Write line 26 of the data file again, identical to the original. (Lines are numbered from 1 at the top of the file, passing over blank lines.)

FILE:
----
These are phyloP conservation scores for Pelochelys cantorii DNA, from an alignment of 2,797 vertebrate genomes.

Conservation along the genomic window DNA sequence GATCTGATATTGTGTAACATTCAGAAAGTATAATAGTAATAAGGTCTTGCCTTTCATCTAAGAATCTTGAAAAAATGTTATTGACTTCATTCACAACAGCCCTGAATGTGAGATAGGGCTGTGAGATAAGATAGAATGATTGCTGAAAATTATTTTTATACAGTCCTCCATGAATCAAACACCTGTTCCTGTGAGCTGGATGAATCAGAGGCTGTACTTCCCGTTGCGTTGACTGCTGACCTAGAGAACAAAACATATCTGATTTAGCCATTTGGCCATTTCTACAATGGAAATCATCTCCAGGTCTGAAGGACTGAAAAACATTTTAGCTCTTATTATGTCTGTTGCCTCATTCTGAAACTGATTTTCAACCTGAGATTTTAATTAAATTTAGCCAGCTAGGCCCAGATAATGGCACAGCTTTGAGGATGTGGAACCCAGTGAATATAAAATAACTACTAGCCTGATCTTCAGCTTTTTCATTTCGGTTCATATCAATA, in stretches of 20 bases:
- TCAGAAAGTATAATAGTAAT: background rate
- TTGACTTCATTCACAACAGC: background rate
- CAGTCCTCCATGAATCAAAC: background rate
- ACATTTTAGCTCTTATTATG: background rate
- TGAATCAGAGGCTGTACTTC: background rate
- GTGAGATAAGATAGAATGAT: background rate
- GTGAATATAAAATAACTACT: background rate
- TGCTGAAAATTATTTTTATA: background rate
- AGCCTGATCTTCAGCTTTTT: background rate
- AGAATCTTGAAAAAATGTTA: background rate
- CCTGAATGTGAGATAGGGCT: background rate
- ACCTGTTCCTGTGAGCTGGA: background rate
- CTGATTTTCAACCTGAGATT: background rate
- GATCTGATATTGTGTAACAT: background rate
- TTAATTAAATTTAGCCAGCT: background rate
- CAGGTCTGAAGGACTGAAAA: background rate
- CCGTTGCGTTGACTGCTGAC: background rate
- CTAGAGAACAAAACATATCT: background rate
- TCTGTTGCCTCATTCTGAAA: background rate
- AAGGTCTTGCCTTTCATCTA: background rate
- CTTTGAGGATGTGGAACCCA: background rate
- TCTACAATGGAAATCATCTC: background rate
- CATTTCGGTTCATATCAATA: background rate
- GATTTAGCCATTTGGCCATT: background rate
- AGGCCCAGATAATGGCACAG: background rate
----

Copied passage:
- GATTTAGCCATTTGGCCATT: background rate